1. Given the changes that have occurred in the international capital markets during the past decade, does Merrill Lynch 's strategy of expanding internationally make sense? Why?

In the modern world, globalization is a fact of business life. The company

that does not take every opportunity to expand its business into other

countries will lose out to a company that will take that risk. The

ascendancy of the World Trade Organization, the enactment of NAFTA,

and the EU agreements, and changes in worldwide communication such

as e-mail and cell phones are historically recent examples of the favorable

changes in the international business climate.

Merrill Lynch 's management was very aware of these global changes and

decided to take advantage of them before a competitor did. Merrill Lynch

made some significant acquisition moves in the United Kingdom and

Canada in the 1990 's. Merrill Lynch also saw Japan as a market to be

exploited, in part because of a WTO deal in 1997 that relaxed prohibitions

against foreign firms selling financial service products, and the bankruptcy

of one of Japan 's major brokerage houses, Yamaichi Securities, in the

same year.

2. What factors make Japan a suitable market for Merrill Lynch to enter?

Japan was an attractive market for Merrill Lynch in 1997 for the following

reason: There was lots of private money there that investors might be

persuaded to invest in mutual funds. Using today 's exchange rate, there

were almost 12 trillion U.S. dollars in assets held by Japanese citizens.

Ninety-seven percent of this total was invested in low yield bank accounts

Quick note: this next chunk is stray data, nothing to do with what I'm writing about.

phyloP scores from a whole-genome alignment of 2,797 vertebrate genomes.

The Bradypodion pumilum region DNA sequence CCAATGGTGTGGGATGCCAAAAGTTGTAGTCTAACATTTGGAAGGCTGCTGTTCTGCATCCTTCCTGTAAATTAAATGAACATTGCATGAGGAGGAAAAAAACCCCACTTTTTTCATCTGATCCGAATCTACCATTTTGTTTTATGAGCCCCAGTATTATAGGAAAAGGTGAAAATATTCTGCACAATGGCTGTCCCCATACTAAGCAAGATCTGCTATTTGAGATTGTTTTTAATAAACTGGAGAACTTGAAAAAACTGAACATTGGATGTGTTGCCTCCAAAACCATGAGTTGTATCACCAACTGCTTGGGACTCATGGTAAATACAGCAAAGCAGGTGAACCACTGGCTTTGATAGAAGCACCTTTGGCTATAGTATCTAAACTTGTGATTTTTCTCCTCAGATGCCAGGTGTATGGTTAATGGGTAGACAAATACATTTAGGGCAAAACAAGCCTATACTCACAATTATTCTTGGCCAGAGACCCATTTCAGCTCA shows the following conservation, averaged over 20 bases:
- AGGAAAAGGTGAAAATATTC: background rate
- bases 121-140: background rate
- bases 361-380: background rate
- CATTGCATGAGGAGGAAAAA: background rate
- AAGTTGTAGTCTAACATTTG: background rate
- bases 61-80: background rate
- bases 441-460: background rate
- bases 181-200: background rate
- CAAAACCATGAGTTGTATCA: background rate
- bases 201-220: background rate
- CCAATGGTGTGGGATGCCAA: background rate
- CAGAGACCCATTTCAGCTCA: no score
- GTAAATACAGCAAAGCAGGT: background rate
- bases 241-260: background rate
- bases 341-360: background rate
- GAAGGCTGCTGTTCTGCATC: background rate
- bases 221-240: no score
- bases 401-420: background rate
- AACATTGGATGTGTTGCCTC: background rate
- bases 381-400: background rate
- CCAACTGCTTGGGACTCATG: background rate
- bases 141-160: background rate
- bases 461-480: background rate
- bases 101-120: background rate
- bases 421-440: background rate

and government bonds, not Merrill Lynch 's specialty of mutual funds. So, it

could be said that Merrill Lynch had eleven and a half-trillion compelling

reasons for competing in the Japanese market.

3. Review Merrill Lynch 's 1997 reentry into the Japanese private client market. Pay close attention to the timing and scale of entry and the nature of the strategic commitments Merrill Lynch is making in Japan. What are the potential benefits associated with this strategy? What are the costs and risks? Do you think the trade-off between benefits and risks and costs make sense? Why?

Executives at Merrill Lynch first considered a joint venture with a

Japanese bank, but this plan was rejected because, even though Sanwa

Bank 's existing distribution structure could be used, it was felt that the

Japanese customer would not associate Merrill Lynch as the seller, and

that Sanwa bank would benefit more from the association over the long

run.

This left the other, much more expensive, alternative, which was to build a

distribution network from nothing. If timed correctly, this move could result

in Merrill Lynch not only being the first foreign firm to offer its services to

the Japanese public, but also to beat native Japanese firms that would just

be beginning to offer these new services to the consumer. The costs

would be enormous to find offices, equip them, and then hire, train, and

manage local employees. But, as mentioned before, there was a good

chance of becoming an entrenched major player in investing tens of

trillions of dollars, and collecting the associated fees for doing it.

As often happens in business, one entity 's misfortune is another 's

opportunity, and so Merrill Lynch saw an opportunity in late 1997 when the

Yamaichi Security firm failed. Merrill Lynch quickly moved to acquire fifty

offices and hire about thirty percent of Yamaichi 's workforce. This reduced

the cost of establishing a Japanese network. Merrill Lynch was ready to do

business in February, 1998, and has successfully met asset management

projections since. Obviously, the associated risks paid off for Merrill Lynch

in Japan.

Works Cited

Hallin, Daniel C. and Paolo, Mancini. Americanization and Globalization.

25 November 2004.

.

Cited: Hallin, Daniel C. and Paolo, Mancini. Americanization and Globalization. 25 November 2004. .